Wednesday, 17 October 2018

FDA gives nod to treat rare non-Hodgkin lymphoma

09 August 2018 | News

This approval provides a new treatment option for patients with MF and is the first FDA approval of a drug specifically for SS.

The U.S. Food and Drug Administration  approved Poteligeo (mogamulizumab-kpkc) injection for intravenous use for the treatment of adult patients with relapsed or refractory mycosis fungoides (MF) or Sézary syndrome (SS) after at least one prior systemic therapy.

 

This approval provides a new treatment option for patients with MF and is the first FDA approval of a drug specifically for SS.

 

Non-Hodgkin lymphoma is a cancer that starts in white blood cells called lymphocytes, which are part of the body's immune system.

 

MF and SS are types of non-Hodgkin lymphoma in which lymphocytes become cancerous and affect the skin. MF accounts for about half of all lymphomas arising from the skin.

 

It causes itchy red rashes and skin lesions and can spread to other parts of the body. SS is a rare form of skin lymphoma that affects the blood and lymph nodes.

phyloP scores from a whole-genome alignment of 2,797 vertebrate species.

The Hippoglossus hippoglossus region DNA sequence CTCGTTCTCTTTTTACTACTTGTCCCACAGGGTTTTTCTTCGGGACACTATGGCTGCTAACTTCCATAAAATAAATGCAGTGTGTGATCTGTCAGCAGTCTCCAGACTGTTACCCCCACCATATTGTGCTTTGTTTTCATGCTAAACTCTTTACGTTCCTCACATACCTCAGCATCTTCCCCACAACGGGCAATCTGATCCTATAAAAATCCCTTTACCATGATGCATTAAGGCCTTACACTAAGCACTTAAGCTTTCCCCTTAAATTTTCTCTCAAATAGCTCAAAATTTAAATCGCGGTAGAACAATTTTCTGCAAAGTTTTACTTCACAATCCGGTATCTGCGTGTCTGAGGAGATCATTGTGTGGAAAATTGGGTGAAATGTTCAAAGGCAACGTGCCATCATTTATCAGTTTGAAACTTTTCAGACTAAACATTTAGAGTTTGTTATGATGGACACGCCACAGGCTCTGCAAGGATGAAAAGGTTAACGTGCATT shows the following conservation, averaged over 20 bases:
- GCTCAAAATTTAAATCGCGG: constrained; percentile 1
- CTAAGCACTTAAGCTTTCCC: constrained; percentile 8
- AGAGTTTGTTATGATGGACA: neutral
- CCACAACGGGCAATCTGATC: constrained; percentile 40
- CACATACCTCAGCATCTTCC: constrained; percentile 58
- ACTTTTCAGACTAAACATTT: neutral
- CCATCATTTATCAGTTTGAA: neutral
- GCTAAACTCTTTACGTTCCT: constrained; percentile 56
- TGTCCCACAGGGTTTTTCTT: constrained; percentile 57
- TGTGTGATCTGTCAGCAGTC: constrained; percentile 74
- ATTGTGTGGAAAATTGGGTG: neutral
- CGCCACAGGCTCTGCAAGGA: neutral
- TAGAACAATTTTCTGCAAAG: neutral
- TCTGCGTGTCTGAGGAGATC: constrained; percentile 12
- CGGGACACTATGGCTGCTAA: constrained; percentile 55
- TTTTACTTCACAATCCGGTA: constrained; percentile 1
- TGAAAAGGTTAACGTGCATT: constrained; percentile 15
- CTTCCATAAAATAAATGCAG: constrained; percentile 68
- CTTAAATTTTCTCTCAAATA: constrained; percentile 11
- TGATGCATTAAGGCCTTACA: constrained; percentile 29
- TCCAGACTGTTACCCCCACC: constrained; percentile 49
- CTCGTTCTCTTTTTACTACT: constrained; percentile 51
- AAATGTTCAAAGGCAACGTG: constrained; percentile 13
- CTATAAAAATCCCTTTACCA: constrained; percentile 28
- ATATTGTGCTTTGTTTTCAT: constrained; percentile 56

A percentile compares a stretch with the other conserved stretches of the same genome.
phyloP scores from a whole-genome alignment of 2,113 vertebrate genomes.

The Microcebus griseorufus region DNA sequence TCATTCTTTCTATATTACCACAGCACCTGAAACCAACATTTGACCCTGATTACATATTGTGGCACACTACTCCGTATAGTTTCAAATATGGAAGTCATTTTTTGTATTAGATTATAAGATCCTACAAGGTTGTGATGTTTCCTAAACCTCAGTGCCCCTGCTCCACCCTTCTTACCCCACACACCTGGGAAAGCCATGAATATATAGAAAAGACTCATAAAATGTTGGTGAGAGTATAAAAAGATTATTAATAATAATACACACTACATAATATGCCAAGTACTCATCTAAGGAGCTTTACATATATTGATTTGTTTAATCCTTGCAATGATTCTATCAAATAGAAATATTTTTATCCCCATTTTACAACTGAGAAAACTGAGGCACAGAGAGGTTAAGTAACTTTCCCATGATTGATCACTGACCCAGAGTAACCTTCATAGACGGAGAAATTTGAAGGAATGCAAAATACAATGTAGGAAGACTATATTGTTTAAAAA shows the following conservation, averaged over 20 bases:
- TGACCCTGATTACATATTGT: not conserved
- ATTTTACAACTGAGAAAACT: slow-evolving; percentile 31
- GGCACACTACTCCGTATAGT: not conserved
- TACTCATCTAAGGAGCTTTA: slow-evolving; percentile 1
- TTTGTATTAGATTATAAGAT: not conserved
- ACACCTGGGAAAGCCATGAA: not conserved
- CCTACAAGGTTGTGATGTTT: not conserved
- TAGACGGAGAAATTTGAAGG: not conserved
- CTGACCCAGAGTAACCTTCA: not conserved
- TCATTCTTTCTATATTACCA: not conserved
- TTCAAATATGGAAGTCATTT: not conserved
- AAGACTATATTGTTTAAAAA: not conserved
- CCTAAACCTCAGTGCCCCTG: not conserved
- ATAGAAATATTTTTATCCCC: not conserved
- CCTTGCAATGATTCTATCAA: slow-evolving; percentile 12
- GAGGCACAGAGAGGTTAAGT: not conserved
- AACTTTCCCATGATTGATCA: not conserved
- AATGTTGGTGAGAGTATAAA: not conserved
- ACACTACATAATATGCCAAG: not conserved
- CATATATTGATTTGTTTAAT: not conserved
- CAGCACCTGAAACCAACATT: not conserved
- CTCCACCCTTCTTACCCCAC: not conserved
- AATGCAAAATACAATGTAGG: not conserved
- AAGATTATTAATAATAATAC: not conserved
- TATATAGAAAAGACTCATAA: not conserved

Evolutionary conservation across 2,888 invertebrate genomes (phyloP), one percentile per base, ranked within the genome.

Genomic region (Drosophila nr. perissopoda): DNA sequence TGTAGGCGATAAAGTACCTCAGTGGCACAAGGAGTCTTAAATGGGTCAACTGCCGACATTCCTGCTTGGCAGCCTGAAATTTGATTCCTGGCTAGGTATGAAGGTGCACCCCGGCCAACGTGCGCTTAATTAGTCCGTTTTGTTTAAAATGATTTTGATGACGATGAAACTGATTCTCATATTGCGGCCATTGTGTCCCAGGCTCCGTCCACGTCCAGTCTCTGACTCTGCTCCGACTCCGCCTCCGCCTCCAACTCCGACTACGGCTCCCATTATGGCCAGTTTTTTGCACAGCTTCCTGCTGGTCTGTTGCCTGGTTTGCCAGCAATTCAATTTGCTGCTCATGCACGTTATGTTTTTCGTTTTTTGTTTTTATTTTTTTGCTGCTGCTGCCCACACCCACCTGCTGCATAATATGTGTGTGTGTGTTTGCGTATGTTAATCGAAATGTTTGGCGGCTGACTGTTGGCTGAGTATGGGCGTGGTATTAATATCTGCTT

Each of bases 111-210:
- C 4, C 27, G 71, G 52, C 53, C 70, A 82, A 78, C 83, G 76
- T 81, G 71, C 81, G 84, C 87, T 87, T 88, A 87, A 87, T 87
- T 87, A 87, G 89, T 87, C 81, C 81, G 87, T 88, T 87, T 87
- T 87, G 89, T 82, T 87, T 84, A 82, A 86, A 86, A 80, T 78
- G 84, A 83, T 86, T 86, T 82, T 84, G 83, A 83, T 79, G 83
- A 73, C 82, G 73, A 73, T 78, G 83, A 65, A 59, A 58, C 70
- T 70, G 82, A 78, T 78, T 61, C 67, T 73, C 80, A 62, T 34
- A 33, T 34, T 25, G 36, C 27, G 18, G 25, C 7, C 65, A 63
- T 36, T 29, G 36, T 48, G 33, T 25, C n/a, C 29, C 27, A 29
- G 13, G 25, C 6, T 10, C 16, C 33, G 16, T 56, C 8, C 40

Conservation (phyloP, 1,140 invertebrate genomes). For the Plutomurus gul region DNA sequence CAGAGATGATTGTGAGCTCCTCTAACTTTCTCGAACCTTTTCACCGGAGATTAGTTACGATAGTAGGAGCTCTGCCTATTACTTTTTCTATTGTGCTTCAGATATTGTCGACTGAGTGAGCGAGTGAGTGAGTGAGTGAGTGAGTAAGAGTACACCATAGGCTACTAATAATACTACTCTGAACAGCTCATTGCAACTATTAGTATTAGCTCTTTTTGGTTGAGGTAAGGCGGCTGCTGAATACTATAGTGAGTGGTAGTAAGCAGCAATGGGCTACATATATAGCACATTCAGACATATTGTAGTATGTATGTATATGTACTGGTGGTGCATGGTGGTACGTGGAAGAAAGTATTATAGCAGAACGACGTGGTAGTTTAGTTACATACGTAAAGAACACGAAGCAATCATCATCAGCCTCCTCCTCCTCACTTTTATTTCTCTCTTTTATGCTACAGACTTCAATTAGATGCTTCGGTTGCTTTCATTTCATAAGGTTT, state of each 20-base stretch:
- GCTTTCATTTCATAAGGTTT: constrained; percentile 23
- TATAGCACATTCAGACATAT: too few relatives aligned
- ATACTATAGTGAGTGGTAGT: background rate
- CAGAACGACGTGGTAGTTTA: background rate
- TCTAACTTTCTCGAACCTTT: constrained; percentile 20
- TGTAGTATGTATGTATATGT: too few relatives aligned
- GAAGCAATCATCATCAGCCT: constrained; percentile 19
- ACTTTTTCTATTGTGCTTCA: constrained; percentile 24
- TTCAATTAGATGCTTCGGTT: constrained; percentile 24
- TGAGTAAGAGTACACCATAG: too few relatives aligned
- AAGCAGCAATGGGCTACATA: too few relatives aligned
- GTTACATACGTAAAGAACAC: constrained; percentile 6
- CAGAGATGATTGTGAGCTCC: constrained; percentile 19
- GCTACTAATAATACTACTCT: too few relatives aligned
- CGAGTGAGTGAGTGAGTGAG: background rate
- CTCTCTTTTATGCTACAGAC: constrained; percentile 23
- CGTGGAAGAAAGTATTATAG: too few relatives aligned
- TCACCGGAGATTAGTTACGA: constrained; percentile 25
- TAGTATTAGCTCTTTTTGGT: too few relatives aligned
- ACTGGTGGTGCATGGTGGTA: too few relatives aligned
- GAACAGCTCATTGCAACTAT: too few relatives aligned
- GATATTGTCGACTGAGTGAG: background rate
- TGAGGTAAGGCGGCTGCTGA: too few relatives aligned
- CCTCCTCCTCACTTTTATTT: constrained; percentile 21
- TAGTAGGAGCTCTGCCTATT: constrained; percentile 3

Poteligeo is a monoclonal antibody that binds to a protein (called CC chemokine receptor type 4 or CCR4) found on some cancer cells. 

 

The approval was based on a clinical trial of 372 patients with relapsed MF or SS who received either Poteligeo or a type of chemotherapy called vorinostat.

 

Progression-free survival (the amount of time a patient stays alive without the cancer growing) was longer for patients taking Poteligeo (median 7.6 months) compared to patients taking vorinostat (median 3.1 months).

 

The FDA granted this application Priority Review and Breakthrough Therapy designation.

 

Poteligeo also received Orphan Drug designation, which provides incentives to assist and encourage the development of drugs for rare diseases.

 

The FDA granted this approval to Kyowa Kirin, Inc.

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